The pandemic has made us all crave comfort and nostalgia; for Flo Leung, Toronto-based food illustrator and one half of the takeout kitchen/studio Noble House, it led to a sentimental side project, too. Unable to gather around the dinner table with her mother, Nancy, she began texting for pointers on how to make the familiar dishes she missed. “By the third recipe, she asked, ‘Are you writing these down?’” recalls Leung, who went to cooking school and worked in restaurants before getting into food styling and art.
The result is “Family Meals: Comfort Food Cooking, Vol. 1,” a slender volume of cherished, homey Cantonese-Canadian dishes they would’ve otherwise been eating together. Recipes include steamed chicken with wood ear mushrooms and lily flowers (described as an express ticket back to “afternoons of piano lessons and memories of home-cut bangs”), a one-pot version of lo mai fan (sticky rice with Chinese sausage), and Grandma’s steamed fish (a classic take, save for the addition of red dates).
Released in January, it’s the first book from their own publishing venture, Berkinshaw Press, which will focus on small-batch recipe collections inspired by family meals. “My mum thought it would be fun, as something we could do together,” explains Leung. “Berkinshaw was the name of the street my childhood home was on.” Another throwback detail: the ’70s-style textured image on the cover was scanned from the cloth of an old family album.
Leung and her mother handled all the recipe development, which called for a creative workaround. “I realized she did her measurements according to the feel of a specific dish,” says Leung. “So I went out and bought a copycat one — a white ceramic dish painted with a blue fish — and tried to translate.” Taste-testing was a bigger family affair, involving Leung’s chef husband and the other half of Noble House, Dusty Gallagher, and their seven-year-old, Ava.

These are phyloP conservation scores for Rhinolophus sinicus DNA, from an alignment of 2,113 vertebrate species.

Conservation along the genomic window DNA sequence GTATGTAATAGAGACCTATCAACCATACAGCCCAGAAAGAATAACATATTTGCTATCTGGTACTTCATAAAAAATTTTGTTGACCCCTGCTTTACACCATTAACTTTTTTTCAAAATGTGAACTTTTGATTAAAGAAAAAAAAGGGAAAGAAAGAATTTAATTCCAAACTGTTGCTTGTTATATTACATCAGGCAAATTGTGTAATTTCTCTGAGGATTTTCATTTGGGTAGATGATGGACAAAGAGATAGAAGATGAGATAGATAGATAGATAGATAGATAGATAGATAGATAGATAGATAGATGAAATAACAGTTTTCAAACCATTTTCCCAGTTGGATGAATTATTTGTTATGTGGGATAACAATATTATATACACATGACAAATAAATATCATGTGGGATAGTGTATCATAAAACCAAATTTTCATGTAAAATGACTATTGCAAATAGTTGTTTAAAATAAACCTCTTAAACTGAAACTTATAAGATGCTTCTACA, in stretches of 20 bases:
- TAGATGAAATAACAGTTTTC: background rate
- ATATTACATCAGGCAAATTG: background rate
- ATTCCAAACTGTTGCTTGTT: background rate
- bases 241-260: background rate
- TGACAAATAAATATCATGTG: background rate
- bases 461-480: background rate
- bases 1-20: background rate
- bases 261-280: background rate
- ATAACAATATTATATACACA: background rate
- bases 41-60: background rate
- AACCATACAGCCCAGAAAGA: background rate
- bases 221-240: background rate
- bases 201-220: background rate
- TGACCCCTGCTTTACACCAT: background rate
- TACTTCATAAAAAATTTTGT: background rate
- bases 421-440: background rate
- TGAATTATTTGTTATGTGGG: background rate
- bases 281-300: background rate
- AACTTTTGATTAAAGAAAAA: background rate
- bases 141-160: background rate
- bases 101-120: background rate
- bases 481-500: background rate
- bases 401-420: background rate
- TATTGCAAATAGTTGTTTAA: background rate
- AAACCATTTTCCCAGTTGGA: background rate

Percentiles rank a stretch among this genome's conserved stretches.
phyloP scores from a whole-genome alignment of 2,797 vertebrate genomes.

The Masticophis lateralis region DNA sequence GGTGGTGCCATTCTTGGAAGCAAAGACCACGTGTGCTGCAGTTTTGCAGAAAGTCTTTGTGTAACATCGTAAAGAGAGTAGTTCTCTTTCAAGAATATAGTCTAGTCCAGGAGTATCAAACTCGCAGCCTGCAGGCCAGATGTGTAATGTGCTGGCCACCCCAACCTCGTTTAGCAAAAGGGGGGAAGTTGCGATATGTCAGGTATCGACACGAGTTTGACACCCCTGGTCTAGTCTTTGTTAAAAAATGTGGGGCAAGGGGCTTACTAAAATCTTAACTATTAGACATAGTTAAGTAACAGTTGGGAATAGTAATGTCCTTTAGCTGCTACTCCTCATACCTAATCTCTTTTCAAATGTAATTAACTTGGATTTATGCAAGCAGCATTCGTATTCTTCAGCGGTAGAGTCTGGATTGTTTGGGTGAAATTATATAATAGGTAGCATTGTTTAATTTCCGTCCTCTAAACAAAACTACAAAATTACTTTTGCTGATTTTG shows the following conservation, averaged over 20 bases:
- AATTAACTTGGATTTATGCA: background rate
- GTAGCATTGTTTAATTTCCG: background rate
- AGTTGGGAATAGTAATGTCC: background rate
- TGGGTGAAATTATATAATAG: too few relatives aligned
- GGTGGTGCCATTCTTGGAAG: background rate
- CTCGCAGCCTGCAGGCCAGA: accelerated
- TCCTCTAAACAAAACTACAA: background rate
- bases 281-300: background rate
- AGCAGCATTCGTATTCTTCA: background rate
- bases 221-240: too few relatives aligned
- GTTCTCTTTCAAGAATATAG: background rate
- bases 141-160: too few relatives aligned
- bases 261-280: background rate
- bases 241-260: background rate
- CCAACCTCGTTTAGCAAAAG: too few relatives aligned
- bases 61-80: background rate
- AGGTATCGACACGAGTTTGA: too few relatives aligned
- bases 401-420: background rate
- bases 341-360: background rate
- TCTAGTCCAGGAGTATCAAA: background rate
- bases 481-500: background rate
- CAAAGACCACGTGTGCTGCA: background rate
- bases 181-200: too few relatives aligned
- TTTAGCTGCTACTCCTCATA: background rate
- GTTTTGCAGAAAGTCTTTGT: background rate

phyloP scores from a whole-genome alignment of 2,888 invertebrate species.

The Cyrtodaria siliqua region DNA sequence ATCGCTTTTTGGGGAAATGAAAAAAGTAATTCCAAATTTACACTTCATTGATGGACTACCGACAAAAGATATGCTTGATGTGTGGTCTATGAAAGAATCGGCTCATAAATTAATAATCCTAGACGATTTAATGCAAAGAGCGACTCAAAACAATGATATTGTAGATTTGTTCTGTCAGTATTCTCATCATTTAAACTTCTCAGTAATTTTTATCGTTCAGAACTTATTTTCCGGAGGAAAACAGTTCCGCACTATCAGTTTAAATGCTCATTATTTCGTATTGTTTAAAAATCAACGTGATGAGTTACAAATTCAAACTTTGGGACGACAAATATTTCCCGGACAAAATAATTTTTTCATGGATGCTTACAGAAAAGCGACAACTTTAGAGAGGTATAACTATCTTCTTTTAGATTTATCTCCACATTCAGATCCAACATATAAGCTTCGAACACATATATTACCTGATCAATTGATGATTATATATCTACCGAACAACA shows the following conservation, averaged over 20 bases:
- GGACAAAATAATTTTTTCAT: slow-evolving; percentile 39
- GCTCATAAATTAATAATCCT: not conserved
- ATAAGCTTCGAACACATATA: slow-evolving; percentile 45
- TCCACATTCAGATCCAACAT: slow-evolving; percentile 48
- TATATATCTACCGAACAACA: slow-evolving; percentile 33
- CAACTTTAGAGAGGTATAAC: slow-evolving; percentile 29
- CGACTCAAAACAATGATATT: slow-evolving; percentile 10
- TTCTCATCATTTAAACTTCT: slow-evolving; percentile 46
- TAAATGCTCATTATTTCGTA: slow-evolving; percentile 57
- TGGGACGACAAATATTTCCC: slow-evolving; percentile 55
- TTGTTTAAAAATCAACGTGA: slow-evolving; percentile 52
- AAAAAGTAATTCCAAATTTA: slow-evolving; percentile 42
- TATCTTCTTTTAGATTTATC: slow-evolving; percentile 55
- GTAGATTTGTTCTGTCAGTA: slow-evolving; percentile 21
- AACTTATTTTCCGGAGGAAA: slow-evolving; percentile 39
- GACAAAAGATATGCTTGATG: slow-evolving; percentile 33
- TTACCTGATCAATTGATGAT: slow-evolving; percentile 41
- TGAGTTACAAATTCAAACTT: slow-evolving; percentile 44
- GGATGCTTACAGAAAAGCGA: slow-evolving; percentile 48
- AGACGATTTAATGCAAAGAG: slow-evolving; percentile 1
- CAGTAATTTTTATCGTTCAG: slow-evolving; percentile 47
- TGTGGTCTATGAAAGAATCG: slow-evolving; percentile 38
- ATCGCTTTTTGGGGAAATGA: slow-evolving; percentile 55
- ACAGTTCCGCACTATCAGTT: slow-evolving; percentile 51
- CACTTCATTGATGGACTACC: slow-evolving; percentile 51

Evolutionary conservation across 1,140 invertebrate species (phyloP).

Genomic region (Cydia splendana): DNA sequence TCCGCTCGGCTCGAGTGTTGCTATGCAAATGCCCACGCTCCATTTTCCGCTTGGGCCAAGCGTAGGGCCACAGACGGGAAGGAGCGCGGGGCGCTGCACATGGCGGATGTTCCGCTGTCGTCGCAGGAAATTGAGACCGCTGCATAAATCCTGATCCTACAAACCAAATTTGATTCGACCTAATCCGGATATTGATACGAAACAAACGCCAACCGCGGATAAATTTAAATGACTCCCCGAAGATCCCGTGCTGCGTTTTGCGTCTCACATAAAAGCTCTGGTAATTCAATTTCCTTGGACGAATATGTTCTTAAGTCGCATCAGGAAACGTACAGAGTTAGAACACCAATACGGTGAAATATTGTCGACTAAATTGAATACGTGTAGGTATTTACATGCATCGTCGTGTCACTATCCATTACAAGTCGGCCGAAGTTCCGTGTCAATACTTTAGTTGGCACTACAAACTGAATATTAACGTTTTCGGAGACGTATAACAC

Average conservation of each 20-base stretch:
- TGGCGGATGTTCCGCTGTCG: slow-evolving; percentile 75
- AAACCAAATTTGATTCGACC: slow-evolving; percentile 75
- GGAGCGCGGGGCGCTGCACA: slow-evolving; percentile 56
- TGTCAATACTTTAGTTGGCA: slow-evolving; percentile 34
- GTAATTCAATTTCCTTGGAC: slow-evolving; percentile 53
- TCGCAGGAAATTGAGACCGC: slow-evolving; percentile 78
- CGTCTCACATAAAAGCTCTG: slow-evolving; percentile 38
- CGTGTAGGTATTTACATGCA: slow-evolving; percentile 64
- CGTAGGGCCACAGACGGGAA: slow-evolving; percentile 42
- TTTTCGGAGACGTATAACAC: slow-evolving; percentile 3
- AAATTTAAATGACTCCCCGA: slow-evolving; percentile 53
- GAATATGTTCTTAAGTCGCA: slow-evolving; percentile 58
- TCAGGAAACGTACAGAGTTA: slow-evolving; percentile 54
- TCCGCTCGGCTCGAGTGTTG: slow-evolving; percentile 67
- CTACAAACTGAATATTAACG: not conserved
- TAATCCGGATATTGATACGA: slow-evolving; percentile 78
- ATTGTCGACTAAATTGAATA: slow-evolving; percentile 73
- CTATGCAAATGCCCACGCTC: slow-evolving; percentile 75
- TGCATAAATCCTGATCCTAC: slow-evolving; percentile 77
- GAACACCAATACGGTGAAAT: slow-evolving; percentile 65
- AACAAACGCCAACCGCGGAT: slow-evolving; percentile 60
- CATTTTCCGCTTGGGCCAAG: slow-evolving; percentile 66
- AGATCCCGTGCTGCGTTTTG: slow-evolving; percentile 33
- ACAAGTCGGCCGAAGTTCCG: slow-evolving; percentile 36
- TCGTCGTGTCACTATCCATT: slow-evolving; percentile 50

“That’s one of the nicer things to come out of the cookbook,” says Leung. “Ava is a kid who normally likes mac and cheese and butter noodles. (In recipe testing) we had the steamed fish with red dates, and it was the first time she’d had it since she was a baby. And she was like, ‘Oh, this is really good!’ It’s nice to be able to share these dishes and get to know them again.”
Grandma’s Steamed Fish with Red Dates, Shiitake and Ground Bean Sauce
“This version of steamed fish is dear to my mom, as her mother liked to add bonus red dates and mushrooms to the already great-as-it-is classic preparation.”
For the fish
- 5 dried shiitake mushrooms
- 1 to 1 1/2 lb whole fresh fish, scaled and cleaned (grouper, sea bream, red snapper and tilapia are nice)
For the sauce
- 2 tsp (10 mL) ground bean sauce (we like Fu Chi brand)
- 1 tsp (5 mL) light soy sauce
- 1 tsp (5 mL) cooking wine
- 2 tsp (10 mL) vegetable oil
- 1 tbsp (15 mL) cornstarch
- 2 finely sliced green onions
- 3 tbsp (45 mL) finely sliced ginger
- 3-ish tbsp (about 45 mL) vegetable oil
Prepare dried ingredients. Dates: cut in half and remove pits. Soak dates in warm water until soft, at least 2 hours to overnight. Shiitake: soak in warm water until soft. Trim away tough stems, cut caps into thin slices.
Prepare steamer setup. For fish, we use a large roasting pan with a raised lid and a wire rack. Fill water just under rack level and set to gentle simmer on stovetop element.
In a small bowl, mix sauce ingredients together until smooth. Place fish on heat-safe platter. Spoon sauce in cavity and lightly over body. Arrange prepared dates and mushrooms around fish.
Place platter in steamer and cover. Gently steam until fish is just cooked through — a paring knife will easily pass through the thickest part of the body, just behind the head. Start checking after 10 to 12 minutes. Carefully remove platter from steamer.
To finish, garnish fish with green onion and ginger. Heat vegetable oil in a small pot until shimmering hot (to test: a carefully dropped sliver of ginger will sizzle immediately) and pour over garnished fish. Top with coriander, drizzle light soy over and serve right away with plenty of rice.
Serves 2 generously as a main dish, or 3 to 4 as part of a larger meal.
Recipe excerpted with permission from “Family Meals: Comfort Food Cooking, Vol. 1,” by Flo and Nancy Leung.
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